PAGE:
ALEXANDRIA, Va. (AP) – Three American Muslims accused of training for holy war against the United States by waging paintball battles in the Virginia woods were convicted Thursday of conspiring to support terrorism.

Prosecutors said the three were part of a “Virginia jihad network” that used paintball games in 2000 and 2001 to train for holy war around the globe. After the Sept. 11 attacks, the group allegedly focused efforts on defending the Taliban.

Two of the defendants were accused of traveling to Pakistan to train with a terrorist group. Masoud Khan, 34, of Gaithersburg, Md., was found guilty of the most serious charges, including conspiracy to levy war against the United States and conspiracy to contribute services to the Taliban.

Seifullah Chapman, 31, of Alexandria, and Hammad Abdur-Raheem, 35, of Falls Church, were also convicted on conspiracy counts.

“These convictions are a stark reminder that terrorist organizations are active in the United States,” said Attorney General John Ashcroft. “We will not allow terrorist groups to exploit America’s freedoms for their murderous goals. We will not stand by as United States citizens support terrorist causes.”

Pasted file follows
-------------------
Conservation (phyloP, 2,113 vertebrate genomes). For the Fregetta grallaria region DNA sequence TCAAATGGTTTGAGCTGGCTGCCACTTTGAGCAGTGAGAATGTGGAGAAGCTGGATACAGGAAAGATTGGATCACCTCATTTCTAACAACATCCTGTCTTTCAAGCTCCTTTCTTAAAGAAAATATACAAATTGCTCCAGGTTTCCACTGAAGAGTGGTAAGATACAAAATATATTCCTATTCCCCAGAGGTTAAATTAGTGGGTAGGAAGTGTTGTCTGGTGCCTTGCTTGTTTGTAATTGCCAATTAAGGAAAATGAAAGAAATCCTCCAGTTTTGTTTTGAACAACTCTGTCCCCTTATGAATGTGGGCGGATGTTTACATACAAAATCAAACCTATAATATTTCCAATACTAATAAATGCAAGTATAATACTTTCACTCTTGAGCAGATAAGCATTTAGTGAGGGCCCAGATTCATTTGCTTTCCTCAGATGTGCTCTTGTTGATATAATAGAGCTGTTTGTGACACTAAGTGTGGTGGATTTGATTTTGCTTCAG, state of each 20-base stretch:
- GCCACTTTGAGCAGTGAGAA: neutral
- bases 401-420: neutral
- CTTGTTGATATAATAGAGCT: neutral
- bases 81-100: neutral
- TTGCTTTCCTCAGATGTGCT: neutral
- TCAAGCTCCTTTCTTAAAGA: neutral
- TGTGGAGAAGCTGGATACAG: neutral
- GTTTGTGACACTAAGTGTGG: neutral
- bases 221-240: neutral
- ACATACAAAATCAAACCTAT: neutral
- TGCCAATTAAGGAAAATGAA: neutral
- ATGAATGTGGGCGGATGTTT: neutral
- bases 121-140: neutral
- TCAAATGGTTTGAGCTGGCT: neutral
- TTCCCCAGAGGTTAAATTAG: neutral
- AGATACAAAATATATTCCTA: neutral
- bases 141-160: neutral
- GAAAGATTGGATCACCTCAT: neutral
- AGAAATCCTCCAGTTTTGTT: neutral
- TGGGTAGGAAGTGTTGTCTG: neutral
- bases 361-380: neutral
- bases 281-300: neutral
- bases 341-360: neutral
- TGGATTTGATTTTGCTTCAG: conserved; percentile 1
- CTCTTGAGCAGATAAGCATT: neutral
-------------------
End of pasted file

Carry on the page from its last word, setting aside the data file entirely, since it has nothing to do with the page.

The defendants waived a jury trial and were convicted by U.S. District Judge Leonie Brinkema, who said she did not find credible testimony by the two defendants who took the stand. Sentencing is scheduled for June.

Prosecutors said that Khan traveled to Pakistan just days after the Sept. 11 attacks to train with a terrorist group called Lashkar-e-Taiba, and that he planned to use his training alongside the Taliban in neighboring Afghanistan.

Khan did not testify during the four-week trial, but his lawyers said their Pakistani-born client never intended to join the Taliban. They said he went to Pakistan to handle legal matters related to his father’s death.

Chapman testified that he simply wanted the opportunity for a grueling physical challenge in the rugged Pakistani mountains.

Abdur-Raheem, an Army veteran, never traveled to Pakistan, but the government claims he aided the conspiracy by using his military expertise to train others for holy war during the paintball games played in the woods near Fredericksburg.

Abdur-Raheem testified that he played paintball for fun and was unaware that any group members considered the games to be training for holy war.

A fourth defendant who had been on trial was acquitted on all charges midway through the trial after the judge said she saw no evidence linking him to the conspiracy in any meaningful way.

Six members of the alleged conspiracy have already pleaded guilty to various charges.

AP-ES-03-04-04 1712EST



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